This disclosure was devised with special attention paid to its possible use in scheduling transmission of data to and/or from mobile stations in a cellular communication system whose radio access network exploits a high speed Code Division Multiple Access (CDMA) technology, e.g. HSDPA (High Speed Downlink Packet Access) for downlink and/or HSUPA (High Speed Uplink Packet Access) for uplink. Reference to this preferred field of application is not however to be construed in a limiting sense of the scope of this disclosure.
  • DESCRIPTION OF THE RELATED ART
  • [0003]
    Document WO2007017753 addresses the aspect of fast scheduling in a radio base station configured for HSDPA operation and proposes a solution to the problem of low latency tolerant services as discussed by Bang Wang et al. in the conference paper “VoIP Performance in HSDPA Simulation Study”, VTC 2005 Spring, 30 May-1 Jun. 2005, Stockholm, Sweden. In this arrangement the selectable users are ordered by relying on criteria known in the art such as Proportional Fair or Round Robin, and thus proposes to consider a user as eligible if at least one of the following conditions are satisfied: a minimum number of stored packets; a maximum delay time; and any pending retransmission packets.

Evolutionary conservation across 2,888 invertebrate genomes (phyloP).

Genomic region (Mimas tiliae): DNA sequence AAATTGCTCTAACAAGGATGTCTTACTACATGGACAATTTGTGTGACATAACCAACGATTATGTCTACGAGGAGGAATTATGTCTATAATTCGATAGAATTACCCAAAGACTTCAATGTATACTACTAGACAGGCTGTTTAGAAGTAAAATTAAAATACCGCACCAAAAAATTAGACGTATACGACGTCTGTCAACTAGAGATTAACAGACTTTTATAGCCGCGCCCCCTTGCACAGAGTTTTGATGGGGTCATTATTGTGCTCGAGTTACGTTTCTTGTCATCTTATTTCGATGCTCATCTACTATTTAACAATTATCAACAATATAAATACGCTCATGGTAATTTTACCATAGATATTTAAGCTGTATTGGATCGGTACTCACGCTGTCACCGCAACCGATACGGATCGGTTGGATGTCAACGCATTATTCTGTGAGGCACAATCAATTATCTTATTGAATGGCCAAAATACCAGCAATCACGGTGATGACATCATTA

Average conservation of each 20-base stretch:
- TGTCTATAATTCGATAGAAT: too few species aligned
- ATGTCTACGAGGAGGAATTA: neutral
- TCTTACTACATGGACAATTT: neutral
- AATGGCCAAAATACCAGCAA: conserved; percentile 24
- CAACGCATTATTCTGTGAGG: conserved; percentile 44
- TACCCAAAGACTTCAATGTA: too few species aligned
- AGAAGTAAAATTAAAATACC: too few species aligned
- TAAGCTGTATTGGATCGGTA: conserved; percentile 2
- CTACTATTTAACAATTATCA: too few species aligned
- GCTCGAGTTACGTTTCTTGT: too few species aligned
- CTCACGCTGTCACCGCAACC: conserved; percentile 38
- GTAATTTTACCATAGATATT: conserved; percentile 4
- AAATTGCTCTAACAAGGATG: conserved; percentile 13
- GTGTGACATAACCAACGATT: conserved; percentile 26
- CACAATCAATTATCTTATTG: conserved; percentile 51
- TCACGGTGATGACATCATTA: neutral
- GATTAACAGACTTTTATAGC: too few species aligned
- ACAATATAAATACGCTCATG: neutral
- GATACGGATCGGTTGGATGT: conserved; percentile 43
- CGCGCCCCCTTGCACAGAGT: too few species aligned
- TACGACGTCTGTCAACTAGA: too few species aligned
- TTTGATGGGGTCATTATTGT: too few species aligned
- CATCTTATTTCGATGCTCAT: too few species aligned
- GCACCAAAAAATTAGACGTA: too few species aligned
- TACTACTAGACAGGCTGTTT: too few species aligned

• [0004]
    The solutions suggested by the paper by Bang Wang et al. address the problem of optimizing spectral efficiency of HSDPA for low bit rates services, at the cost of introducing higher latency delays. In fact, the paper by Bang Wang et al. proposes to equally share power and codes between the selected users.
  • [0005]
    The arrangement disclosed in WO-A-2006/081570 uses a combination of two essential metrics in order to schedule allocation of channel resources.
  • [0006]